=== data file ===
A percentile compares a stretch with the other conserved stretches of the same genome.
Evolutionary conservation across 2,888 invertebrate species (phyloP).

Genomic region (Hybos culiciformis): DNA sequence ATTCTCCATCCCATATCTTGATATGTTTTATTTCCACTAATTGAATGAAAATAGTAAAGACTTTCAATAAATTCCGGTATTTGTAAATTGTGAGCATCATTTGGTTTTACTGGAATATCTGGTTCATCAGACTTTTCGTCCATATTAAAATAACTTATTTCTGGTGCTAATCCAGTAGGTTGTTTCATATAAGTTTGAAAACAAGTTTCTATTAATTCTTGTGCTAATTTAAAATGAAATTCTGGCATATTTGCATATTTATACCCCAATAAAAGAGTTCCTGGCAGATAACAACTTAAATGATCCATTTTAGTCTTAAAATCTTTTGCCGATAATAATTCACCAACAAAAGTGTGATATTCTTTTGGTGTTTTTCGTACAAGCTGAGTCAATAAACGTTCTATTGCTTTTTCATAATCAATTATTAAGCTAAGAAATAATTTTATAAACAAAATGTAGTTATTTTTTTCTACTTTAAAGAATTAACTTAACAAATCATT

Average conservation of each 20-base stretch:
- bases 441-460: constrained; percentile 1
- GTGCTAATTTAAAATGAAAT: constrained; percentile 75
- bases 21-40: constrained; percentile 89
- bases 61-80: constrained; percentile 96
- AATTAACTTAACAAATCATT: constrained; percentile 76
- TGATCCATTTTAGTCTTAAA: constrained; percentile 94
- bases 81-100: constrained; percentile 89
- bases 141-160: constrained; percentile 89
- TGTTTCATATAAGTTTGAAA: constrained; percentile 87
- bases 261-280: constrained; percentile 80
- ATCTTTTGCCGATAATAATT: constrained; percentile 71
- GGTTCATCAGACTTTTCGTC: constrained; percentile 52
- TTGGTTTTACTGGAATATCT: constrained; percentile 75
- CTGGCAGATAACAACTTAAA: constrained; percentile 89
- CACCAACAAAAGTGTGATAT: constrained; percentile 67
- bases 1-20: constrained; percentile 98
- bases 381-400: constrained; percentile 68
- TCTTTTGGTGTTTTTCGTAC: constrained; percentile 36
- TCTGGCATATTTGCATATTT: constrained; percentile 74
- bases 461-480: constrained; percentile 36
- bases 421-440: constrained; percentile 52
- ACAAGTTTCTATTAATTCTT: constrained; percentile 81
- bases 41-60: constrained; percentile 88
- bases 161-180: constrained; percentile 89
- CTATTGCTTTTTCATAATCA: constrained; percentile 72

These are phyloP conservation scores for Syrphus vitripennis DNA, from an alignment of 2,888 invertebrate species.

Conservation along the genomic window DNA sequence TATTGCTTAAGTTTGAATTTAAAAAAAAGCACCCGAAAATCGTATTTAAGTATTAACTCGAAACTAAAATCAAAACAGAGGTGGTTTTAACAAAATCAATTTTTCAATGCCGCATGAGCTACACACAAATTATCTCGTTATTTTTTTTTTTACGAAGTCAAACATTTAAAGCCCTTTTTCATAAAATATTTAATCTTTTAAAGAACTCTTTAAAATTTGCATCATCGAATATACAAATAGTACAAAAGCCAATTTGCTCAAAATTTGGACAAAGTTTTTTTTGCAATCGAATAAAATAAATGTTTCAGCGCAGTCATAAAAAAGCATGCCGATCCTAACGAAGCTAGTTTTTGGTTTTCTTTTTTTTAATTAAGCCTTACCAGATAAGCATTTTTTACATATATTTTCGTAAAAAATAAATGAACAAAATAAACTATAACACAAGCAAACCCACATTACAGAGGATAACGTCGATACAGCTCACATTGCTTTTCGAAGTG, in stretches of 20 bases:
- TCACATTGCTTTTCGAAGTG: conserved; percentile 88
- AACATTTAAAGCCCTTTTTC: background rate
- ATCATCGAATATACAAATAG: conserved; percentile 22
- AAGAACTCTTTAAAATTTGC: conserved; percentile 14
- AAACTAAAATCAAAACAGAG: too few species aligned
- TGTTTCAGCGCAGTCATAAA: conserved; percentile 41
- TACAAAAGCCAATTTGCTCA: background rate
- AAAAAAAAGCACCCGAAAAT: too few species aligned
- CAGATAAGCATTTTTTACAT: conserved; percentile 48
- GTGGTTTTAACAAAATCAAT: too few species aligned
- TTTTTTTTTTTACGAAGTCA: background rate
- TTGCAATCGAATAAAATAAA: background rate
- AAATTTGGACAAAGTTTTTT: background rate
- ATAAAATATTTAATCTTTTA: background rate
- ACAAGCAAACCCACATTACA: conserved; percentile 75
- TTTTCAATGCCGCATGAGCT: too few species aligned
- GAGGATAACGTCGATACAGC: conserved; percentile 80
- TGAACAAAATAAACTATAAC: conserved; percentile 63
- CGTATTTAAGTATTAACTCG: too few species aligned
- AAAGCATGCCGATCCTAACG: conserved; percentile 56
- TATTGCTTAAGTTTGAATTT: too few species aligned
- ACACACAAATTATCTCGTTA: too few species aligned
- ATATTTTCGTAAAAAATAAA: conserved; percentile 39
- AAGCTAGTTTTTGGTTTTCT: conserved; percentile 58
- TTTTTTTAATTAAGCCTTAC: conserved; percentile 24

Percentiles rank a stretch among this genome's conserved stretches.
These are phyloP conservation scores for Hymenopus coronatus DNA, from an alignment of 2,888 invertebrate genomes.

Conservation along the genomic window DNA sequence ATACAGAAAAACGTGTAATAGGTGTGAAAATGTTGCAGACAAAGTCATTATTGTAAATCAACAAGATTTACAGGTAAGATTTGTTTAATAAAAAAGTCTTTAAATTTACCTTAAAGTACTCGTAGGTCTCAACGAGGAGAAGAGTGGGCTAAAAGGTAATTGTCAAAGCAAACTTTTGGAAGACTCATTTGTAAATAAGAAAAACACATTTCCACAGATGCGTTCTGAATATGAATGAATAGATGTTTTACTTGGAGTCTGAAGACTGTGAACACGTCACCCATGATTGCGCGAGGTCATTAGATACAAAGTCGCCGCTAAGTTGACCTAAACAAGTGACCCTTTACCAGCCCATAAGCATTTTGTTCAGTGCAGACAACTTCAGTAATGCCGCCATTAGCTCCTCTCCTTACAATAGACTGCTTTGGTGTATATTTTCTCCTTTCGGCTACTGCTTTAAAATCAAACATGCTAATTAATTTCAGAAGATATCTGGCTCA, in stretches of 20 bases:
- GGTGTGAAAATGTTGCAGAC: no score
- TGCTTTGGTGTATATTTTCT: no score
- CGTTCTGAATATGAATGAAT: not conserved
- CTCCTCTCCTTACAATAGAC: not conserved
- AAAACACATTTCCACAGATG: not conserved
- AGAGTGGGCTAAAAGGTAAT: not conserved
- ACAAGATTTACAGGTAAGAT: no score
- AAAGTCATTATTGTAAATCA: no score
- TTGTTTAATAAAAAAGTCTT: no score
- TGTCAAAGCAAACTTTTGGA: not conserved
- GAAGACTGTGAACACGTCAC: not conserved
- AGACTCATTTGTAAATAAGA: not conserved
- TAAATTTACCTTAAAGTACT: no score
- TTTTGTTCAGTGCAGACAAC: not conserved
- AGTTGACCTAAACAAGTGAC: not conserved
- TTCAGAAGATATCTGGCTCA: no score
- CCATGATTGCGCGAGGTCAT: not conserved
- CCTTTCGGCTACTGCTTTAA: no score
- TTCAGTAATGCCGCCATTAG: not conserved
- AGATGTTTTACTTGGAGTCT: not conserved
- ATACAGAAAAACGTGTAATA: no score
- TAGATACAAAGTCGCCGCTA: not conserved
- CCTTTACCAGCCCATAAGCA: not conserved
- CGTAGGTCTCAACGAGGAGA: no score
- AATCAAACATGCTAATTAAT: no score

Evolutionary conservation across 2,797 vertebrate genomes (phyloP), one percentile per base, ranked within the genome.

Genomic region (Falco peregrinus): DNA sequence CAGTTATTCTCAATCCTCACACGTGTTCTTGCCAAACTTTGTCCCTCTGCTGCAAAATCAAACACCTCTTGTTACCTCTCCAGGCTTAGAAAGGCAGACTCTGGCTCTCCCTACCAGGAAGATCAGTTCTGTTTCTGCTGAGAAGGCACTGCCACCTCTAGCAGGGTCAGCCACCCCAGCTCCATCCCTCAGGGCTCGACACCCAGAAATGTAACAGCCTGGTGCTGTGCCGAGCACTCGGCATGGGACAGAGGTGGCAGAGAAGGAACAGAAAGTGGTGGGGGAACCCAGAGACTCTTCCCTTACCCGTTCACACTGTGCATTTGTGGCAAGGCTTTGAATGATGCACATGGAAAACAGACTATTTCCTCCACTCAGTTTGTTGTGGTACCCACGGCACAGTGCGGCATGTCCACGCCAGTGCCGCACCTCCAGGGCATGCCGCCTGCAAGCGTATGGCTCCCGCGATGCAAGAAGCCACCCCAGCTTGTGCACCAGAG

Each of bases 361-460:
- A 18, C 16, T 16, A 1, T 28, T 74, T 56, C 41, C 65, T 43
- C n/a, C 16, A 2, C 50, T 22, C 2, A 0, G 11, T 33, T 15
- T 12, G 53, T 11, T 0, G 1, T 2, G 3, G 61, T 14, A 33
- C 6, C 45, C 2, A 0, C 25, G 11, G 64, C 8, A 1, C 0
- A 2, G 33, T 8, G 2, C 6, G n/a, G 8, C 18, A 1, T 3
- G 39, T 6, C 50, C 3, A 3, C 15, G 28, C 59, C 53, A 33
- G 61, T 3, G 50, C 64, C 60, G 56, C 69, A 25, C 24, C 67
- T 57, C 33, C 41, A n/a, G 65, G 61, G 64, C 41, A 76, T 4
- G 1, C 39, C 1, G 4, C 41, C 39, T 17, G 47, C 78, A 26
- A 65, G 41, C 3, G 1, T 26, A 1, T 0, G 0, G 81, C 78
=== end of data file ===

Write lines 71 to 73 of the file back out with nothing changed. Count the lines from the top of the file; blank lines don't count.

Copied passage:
- AGACTCATTTGTAAATAAGA: not conserved
- TAAATTTACCTTAAAGTACT: no score
- TTTTGTTCAGTGCAGACAAC: not conserved